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Elections & Voting Last Updated: May 16th, 2006 - 00:48:03

Will the major media finally cover the electronic election fraud issue?
By Bob Fitrakis and Harvey Wasserman
Online Journal Guest Writers

May 16, 2006, 00:45

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That the presidential elections of 2000 and 2004 were stolen has become an article of faith for millions of mainstream Americans. But there has been barely a whiff of coverage in the major media about any problems with the electronic voting machines that made those thefts possible -- until now.

A recent OpEdNews/Zogby People's poll of Pennsylvania residents, found that �39 percent said that the 2004 election was stolen. 54 percent said it was legitimate. But let�s look at the demographics on this question. Of the people who watch Fox news as their primary source of TV news, one half of one percent believe it was stolen and 99 percent believe it was legitimate. Among people who watched ANY other news source but FOX, more felt the election was stolen than legitimate. The numbers varied dramatically.�

Here, from that poll, are the stations listed as first choice by respondents and the percentage of respondents who thought the election was stolen: CNN, 70 percent; MSNBC, 65 percent; CBS, 64 percent; ABC, 56 percent; Other, 56 percent; NBC, 49 percent; FOX 0.5 percent.

With 99 percent of Fox viewers believing that the election was �legitimate,� only the constant propaganda of Rupert Murdoch�s disinformation campaign stands in the way of a majority of Americans coming to grips with the reality of two consecutive stolen elections.

That the New York Times, Wall Street Journal and Washington Post finally ran coverage of problems with electronic voting machines this week is itself big news. It says the scandals surrounding computer fraud and financial illegalities at Diebold and other electronic voting machine companies have become simply too big and blatant for even the bought, docile mainstream media (MSM) to ignore.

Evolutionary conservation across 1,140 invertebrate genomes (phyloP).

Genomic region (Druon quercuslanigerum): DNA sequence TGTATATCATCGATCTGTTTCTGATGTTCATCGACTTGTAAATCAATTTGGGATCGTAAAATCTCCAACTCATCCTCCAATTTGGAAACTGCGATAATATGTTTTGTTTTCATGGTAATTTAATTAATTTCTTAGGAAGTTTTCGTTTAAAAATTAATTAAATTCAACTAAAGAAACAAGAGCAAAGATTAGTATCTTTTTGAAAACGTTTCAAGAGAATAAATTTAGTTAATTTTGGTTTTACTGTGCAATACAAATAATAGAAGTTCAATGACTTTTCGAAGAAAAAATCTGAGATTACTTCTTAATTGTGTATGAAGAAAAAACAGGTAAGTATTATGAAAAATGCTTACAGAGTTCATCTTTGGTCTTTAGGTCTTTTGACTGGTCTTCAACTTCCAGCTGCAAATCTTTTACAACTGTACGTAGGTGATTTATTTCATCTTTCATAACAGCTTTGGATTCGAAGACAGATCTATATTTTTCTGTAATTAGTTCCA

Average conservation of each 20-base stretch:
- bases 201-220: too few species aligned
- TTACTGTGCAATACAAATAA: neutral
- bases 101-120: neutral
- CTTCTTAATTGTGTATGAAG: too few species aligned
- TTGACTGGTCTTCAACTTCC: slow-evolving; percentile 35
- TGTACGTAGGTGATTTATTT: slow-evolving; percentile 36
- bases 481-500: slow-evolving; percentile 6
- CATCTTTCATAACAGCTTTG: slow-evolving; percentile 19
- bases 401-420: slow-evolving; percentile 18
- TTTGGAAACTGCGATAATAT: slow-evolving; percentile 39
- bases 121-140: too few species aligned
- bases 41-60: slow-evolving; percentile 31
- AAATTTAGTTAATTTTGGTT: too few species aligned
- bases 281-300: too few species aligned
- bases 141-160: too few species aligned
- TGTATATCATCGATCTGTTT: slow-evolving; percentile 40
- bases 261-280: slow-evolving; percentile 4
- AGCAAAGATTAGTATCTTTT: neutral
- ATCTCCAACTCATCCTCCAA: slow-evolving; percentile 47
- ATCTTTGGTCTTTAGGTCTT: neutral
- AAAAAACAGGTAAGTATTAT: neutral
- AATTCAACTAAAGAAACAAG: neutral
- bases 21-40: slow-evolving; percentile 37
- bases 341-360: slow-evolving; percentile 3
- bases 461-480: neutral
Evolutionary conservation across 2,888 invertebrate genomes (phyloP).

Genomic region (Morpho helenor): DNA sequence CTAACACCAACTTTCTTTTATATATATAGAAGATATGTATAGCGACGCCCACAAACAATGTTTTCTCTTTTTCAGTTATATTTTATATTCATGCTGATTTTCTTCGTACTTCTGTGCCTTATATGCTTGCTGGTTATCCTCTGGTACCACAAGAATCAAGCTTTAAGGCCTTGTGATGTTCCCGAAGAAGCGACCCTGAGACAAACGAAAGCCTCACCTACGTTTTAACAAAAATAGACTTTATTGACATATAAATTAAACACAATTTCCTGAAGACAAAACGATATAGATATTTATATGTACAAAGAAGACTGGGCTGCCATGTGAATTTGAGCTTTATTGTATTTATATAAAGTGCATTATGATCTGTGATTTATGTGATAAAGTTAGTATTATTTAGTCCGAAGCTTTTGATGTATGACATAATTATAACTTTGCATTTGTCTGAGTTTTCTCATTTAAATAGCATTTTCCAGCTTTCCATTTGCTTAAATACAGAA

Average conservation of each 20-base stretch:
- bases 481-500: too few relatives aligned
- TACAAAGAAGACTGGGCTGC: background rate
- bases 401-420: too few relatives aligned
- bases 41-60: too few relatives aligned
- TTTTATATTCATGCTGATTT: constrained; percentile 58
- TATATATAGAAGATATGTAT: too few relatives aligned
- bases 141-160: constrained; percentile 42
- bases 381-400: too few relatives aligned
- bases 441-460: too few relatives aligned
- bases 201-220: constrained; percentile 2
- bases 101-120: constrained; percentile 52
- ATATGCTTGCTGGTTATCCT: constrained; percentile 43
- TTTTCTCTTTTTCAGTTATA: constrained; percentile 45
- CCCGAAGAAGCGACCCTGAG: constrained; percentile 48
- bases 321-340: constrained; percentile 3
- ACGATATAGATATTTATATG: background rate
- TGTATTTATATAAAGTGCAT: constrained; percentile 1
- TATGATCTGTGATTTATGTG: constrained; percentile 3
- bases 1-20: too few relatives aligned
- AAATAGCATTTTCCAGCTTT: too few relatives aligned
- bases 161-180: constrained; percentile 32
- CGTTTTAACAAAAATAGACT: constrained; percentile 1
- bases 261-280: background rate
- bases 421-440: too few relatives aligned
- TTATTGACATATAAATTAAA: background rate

The gaping holes in the security of electronic voting machines are pretty old news. Bev Harris's has been issuing definitive research since Florida 2000. warned of the impending electronic theft of Ohio 2004 with Diebold machines eight months before it happened.

After that election, Rep. John Conyers (D-MI) issued a report confirming that security flaws could allow a single hacker with a wi-fi to shift the vote counts at entire precincts just by driving by. Then the Government Accountability Office reported that security flaws were vast and unacceptable throughout the national network of electronic machines.

Despite overwhelming evidence that George W. Bush has occupied the White House due to the fraudulent manipulations of the GOP Secretaries of State in Florida and Ohio, none of this has seeped into "journals of record" like the Times and Post.

Until this week. The Times was sparked out of its stupor on May 11, after officials in California and Pennsylvania warned that Diebold touch-screen machines, slated to be used in upcoming primaries, were hopelessly compromised. Michael Shamos, a professor of computer science at Pittsburgh's high-tech Carnegie-Mellon University, called it "the most severe security flaw ever discovered in a voting system."

Douglas W. Jones, a computer science professor at the University of Iowa, says "this is a barn door being wide open, while people were arguing over the lock on the front door."

The Times refers to the uproar as "the latest concern about touch-screen machines" while having completely ignored dozens of complaints in Ohio 2004 that voters who selected John Kerry's name saw George W. Bush's light up, or saw the light on Kerry's repeatedly go out before they could complete the voting process.

The Wall Street Journal ran the following kicker: "Some former backers of technology seek return to paper ballots, citing glitches, fraud fears."

The WSJ could have ran that story last year after the bipartisan commission on federal election reform co-chaired by President Jimmy Carter and former Secretary of State James Baker noted in no uncertain terms that: "Software can be modified maliciously before being installed into individual voting machines. There is no reason to trust insiders in the election industry any more than in other industries."

Indeed. There's every reason because of the unprecedented power and money involved in U.S. politics to trust them less than anybody else.